“The Herzl quote they speak about a lot in Israel sums it up,” he said. “ ‘If you will it, it is no dream’.”
Watch this fantastic clip about Mark Lewis’ treatment and results:
Mr. Lewis’ observations about Israeli society are heart-warming, and it is great that they will receive a wide audience:
Mr Lewis praised the pioneering Israeli technology used by the multi-faith medical team at the university hospital at Ein Kerem. “The trial is the complete antithesis to BDS,” he said. “It is Israeli technology treating everybody with a team that has no concept of religion, nationality or whatever.
“It is purely about helping people, whoever and whatever they are — no matter what god they do or do not believe in.”
Mr Lewis said the sense of unity among the medical team was striking. “The leading professor was born in Greece and is Christian but is now an Israeli citizen. There was a Muslim doctor, there was someone from the former Soviet Union and there was a specialist who is the sister of someone known to be an Israeli ‘settler’.
“But all I noticed was this real sense of everybody pulling together to try and crack this thing.”
Research into the treatment’s efficacy for MS patients began at the Hadassah in 2007. It was one of the first experiments in which advances in stem cell treatments were applied to neurological diseases.
By a stroke of luck, Mr Lewis was holidaying in Israel nine years later when he heard from a friend that the hospital was seeking patients for the full-time trial.
Since being diagnosed with MS, Mr Lewis’s symptoms have grown progressively worse and he feared he would have to give up work within a few years. His life expectancy was put at just 65 years.
Mr Lewis said the first thing he did on flying out to Israel to begin the trial was to visit the Kotel to say prayers.
As to the treatment itself:
The treatment is extremely painful for the patient. In order to be injected directly into the spinal fluid doctors insert the needle, which is four inches long, between the patient’s vertebrae.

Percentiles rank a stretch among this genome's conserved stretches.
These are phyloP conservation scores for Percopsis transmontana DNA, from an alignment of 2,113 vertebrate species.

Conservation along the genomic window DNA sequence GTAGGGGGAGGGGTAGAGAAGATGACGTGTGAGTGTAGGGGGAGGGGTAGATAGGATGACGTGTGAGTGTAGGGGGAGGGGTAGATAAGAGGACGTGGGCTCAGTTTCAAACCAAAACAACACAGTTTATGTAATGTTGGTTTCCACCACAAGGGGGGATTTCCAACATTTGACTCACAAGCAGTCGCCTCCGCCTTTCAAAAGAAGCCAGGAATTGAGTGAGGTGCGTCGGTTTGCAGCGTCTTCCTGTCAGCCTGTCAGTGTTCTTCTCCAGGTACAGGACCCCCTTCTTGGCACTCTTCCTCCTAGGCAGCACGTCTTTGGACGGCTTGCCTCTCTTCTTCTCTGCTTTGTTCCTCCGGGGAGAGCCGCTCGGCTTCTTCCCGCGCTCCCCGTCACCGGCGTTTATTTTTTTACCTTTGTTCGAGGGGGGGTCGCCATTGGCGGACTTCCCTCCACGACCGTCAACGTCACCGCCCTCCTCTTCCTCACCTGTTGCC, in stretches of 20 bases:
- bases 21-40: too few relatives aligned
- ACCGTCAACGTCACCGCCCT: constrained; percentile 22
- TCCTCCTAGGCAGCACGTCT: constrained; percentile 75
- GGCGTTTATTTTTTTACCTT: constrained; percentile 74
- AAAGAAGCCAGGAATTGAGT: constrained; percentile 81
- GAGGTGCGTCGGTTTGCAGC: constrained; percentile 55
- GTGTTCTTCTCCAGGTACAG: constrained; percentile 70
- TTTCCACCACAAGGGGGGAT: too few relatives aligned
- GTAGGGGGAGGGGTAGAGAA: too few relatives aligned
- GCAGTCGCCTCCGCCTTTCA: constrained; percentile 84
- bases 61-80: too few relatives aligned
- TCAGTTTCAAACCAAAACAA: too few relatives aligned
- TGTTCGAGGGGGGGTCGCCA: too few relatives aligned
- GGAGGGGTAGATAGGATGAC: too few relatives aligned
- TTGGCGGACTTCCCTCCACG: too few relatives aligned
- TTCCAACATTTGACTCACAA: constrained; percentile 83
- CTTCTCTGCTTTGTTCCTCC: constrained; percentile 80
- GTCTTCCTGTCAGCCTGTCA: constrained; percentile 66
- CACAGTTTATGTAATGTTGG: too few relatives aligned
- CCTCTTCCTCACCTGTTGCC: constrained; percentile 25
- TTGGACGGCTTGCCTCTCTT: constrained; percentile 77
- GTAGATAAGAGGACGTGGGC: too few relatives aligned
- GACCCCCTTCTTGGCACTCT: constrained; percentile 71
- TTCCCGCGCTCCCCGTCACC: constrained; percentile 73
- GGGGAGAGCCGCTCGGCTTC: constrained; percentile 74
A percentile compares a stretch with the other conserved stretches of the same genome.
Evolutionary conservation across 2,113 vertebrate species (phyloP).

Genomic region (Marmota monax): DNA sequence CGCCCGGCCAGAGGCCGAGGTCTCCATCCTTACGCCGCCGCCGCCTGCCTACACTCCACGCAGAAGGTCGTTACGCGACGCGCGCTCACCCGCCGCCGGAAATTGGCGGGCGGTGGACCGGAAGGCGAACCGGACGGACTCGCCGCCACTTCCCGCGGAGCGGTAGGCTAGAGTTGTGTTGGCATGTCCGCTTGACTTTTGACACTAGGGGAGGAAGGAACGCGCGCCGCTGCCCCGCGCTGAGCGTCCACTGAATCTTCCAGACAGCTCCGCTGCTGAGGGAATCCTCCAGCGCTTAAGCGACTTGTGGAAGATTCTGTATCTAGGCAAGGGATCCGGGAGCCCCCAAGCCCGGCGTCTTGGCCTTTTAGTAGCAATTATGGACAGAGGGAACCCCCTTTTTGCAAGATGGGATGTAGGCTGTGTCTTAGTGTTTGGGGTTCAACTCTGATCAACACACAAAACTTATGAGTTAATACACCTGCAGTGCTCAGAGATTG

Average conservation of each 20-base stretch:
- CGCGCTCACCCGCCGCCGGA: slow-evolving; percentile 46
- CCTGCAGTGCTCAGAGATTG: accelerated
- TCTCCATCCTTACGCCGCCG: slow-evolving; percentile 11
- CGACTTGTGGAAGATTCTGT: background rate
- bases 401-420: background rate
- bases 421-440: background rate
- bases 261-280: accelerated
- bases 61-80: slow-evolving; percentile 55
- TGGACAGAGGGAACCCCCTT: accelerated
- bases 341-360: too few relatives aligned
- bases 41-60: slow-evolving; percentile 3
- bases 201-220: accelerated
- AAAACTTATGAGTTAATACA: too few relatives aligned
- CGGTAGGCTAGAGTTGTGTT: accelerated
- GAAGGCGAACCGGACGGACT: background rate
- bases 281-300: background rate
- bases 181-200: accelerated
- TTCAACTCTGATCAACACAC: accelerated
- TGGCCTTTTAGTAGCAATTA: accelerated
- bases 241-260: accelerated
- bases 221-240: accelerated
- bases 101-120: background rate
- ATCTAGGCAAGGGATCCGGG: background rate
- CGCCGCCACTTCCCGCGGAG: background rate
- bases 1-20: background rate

“I cannot describe to you the pain,” Mr Lewis said. “That injection took about one hour and 20 minutes — I thought I was going to faint.”
The patient’s own bone-marrow stem cells are first extracted, then enhanced and then injected into the spinal cord.
Each patient then undergoes monthly neurological evaluations including MRI scans and techniques to detect neuro-regeneration.
In addition, electrophysiological and visual tests are performed of patients’ brains with up to five complete neuro-cognitive evaluations performed for each patient.
Professor Karussis Dimitrios, Hadassah’s internationally renowned neuroimmunologist, will then write a report on the results allowing other medical facilities around the world to use the findings.
Mr Lewis says that some of the initial positive responses to the treatment have now began to fade and he believes another shot of injections would bring similar benefits.
“Think of it in the same way as if you were suffering from diabetes. You wouldn’t just be given one insulin shot and then told you were finished being treated.
“The treatment was over a year ago now – and I am ready for another shot. But that may never happen of course. It depends on the final results of the trial and the goodwill of the hospital.”
Kol hakavod to Professor Karussis Dimitrios and the entire research team at Hadassah Hospital for discovering and implementing this treatment. May Mark Lewis have a full and speedy recovery, refuah shlema, and may all the other countless sufferers of MS benefit from this treatment too.
On this optimistic note, I wish you all Shabbat Shalom. This week we celebrate the first days of Chanukah, so I wish you all Happy Chanukah, חג אורים שמח as well!